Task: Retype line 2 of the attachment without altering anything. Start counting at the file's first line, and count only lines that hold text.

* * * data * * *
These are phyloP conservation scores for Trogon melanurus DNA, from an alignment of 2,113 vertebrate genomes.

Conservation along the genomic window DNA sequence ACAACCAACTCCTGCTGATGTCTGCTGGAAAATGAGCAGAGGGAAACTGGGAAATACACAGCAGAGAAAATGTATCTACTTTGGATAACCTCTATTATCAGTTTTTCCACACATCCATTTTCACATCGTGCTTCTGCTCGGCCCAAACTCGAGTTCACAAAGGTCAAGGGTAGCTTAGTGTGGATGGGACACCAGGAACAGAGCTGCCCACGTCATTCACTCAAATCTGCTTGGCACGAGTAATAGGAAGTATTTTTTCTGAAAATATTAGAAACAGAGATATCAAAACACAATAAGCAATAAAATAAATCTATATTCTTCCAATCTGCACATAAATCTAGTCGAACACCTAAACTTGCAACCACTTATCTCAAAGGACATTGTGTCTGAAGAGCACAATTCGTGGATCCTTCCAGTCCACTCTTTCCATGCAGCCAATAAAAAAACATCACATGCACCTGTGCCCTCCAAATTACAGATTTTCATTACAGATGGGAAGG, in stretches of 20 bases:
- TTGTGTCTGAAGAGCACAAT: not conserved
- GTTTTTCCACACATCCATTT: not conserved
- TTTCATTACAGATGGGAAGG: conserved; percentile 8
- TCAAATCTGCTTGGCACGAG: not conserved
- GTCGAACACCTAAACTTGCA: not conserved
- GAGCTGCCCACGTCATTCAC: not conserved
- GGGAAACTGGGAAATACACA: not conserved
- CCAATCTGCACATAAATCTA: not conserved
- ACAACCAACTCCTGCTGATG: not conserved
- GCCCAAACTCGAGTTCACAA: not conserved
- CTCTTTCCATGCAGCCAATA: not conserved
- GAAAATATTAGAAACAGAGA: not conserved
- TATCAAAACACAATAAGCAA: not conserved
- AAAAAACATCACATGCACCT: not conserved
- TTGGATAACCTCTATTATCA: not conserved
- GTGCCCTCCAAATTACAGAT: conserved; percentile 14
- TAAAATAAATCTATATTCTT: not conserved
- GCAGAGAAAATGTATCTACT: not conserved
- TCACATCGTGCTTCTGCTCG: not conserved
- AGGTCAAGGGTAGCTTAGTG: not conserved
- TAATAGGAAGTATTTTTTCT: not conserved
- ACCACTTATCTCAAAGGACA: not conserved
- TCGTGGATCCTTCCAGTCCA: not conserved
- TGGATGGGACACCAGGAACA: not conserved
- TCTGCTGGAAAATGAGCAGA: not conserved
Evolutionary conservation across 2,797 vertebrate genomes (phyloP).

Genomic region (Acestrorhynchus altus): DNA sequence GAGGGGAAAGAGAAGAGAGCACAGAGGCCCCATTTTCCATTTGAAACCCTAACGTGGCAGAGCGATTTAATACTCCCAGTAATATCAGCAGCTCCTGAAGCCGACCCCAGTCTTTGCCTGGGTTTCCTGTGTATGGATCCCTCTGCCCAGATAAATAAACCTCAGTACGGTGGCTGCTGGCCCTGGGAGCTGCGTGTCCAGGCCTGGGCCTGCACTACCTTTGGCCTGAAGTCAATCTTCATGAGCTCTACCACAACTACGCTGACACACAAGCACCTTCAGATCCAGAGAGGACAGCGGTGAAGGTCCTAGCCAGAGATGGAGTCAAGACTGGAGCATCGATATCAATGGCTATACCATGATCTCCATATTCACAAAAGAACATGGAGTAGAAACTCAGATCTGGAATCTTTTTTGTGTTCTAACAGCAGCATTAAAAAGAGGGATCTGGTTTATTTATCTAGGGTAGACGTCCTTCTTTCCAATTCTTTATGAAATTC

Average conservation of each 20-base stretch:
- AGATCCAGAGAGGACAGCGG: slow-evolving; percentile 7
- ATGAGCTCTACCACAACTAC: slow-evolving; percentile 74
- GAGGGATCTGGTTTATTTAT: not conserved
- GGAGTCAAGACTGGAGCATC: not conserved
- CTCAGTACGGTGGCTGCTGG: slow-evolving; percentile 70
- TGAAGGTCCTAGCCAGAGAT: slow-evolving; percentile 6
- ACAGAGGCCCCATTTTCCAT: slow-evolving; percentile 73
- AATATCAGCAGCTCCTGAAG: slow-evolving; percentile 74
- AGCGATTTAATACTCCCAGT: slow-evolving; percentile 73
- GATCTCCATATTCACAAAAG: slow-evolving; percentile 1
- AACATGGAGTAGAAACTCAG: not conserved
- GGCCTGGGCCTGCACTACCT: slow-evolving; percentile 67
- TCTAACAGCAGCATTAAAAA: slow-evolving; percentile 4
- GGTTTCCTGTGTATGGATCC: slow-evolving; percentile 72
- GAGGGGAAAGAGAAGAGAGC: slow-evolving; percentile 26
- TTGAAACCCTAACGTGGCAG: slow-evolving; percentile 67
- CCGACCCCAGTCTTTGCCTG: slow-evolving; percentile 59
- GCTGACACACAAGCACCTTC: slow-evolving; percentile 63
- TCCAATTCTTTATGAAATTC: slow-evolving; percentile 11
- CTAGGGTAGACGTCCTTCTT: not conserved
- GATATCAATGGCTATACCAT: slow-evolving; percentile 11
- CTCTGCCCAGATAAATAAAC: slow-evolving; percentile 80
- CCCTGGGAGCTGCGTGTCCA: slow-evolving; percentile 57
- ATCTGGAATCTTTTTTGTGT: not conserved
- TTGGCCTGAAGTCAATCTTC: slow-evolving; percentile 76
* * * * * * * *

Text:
Conservation along the genomic window DNA sequence ACAACCAACTCCTGCTGATGTCTGCTGGAAAATGAGCAGAGGGAAACTGGGAAATACACAGCAGAGAAAATGTATCTACTTTGGATAACCTCTATTATCAGTTTTTCCACACATCCATTTTCACATCGTGCTTCTGCTCGGCCCAAACTCGAGTTCACAAAGGTCAAGGGTAGCTTAGTGTGGATGGGACACCAGGAACAGAGCTGCCCACGTCATTCACTCAAATCTGCTTGGCACGAGTAATAGGAAGTATTTTTTCTGAAAATATTAGAAACAGAGATATCAAAACACAATAAGCAATAAAATAAATCTATATTCTTCCAATCTGCACATAAATCTAGTCGAACACCTAAACTTGCAACCACTTATCTCAAAGGACATTGTGTCTGAAGAGCACAATTCGTGGATCCTTCCAGTCCACTCTTTCCATGCAGCCAATAAAAAAACATCACATGCACCTGTGCCCTCCAAATTACAGATTTTCATTACAGATGGGAAGG, in stretches of 20 bases: